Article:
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The ASHA concept is designed with an aim to reduce the infant mortality rate, in about 8 million babies that are born with low birth weight (less than 2.5kg) in rural parts of India each year.

  • This device would be given to all ASHA s for free by local hospital, to monitor the babies locally.

  • This video describes the about the role of ASHA workers and the use of the child monitoring device.

    This video describes the about the role of ASHA workers and the use of the child monitoring device.

  • The ASHA worker measures the child's body temperature with a 'non touch infrared thermometer'.

  • The ASHA marks the height and weight of the baby on the WHO growth chart providing visual feedback.

  • The baby's weight is measured by one click of a button with the baby in its own personal blanket.

  • The local ASHA worker visits the baby's home once a week for first 10 weeks, to monitor the vitals.

What it does

ASHA is a simple device, that helps to measure the basic vitals of ‘low birth weight babies’ and keep a track of their progress, by the locals themselves in remote rural parts of India. This solution will help decrease child mortality by ensuring on time care.

Your inspiration

About 7.8 million babies are born with low birth weight each year in rural India with a 20% mortality rate due to lack of hygiene, illiteracy, poverty and poor infrastructure. During my field research in a village, I learned that a local study done by social workers showed a steep fall of baby’s mortality rate (20% to 5 %), by monitoring the basic vitals of the baby followed by counselling to the mother locally at their homes. This grass root level approach inspired me to help the local women in the villages to be able to perform the same task as that of the social workers, easily and accurately to ensure on time care to the new born.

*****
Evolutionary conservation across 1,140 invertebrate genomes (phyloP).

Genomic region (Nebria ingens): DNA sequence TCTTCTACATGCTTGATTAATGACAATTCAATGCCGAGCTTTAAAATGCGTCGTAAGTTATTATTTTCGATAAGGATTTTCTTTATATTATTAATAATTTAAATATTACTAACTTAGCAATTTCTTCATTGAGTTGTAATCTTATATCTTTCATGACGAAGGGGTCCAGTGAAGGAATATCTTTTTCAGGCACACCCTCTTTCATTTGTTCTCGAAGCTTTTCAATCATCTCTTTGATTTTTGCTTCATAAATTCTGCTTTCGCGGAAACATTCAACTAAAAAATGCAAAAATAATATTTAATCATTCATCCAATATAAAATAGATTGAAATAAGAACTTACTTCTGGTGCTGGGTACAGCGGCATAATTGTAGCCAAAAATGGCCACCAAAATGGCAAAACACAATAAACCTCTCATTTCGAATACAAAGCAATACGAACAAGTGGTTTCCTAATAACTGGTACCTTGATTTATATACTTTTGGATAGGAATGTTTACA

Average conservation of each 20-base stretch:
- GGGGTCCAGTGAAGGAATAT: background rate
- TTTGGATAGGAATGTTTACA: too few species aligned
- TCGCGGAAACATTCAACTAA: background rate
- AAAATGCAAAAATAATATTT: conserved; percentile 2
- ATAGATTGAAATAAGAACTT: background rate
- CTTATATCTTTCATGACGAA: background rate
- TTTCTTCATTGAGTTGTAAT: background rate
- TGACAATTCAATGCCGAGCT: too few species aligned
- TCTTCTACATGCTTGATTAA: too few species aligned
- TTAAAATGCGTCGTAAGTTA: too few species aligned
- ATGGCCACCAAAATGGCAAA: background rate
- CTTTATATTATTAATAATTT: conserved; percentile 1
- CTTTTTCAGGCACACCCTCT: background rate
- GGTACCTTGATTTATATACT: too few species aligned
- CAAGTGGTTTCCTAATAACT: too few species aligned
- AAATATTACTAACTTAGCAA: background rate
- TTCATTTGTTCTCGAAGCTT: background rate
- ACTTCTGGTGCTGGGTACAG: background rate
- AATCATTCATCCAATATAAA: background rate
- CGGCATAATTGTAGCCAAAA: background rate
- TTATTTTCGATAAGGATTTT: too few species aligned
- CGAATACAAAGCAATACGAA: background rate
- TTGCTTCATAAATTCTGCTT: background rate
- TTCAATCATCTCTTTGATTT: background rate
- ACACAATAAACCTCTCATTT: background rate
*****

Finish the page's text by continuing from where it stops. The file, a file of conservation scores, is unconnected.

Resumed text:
How it works

The users are the ASHA (Accredited social health activists) workers. They are women from the rural community who act as the bridge between the local hospital and the patients in the villages. There is 1 ASHA for every 1000 people in India. The solar powered hand-held unit functions both as a digital scale and as a touch-less infrared thermometer to avoid cross contamination when measuring body temperature. The easy to clean ABS body is designed to be simple, rugged, dependable, and yet elegant. The personal baby blanket (with imprinted WHO growth charts) is given to each 'low birth weight new born' at the hospital birth date stamped on it. The local ASHA visits the baby and the mother each week at their home with her unit and marks the measured vitals on the growth chart directly on the blanket. The blanket is securely designed for weighing the baby as well. Based on the reading the mother is counselled accordingly. (if the baby needs a doctor’s care).

Design process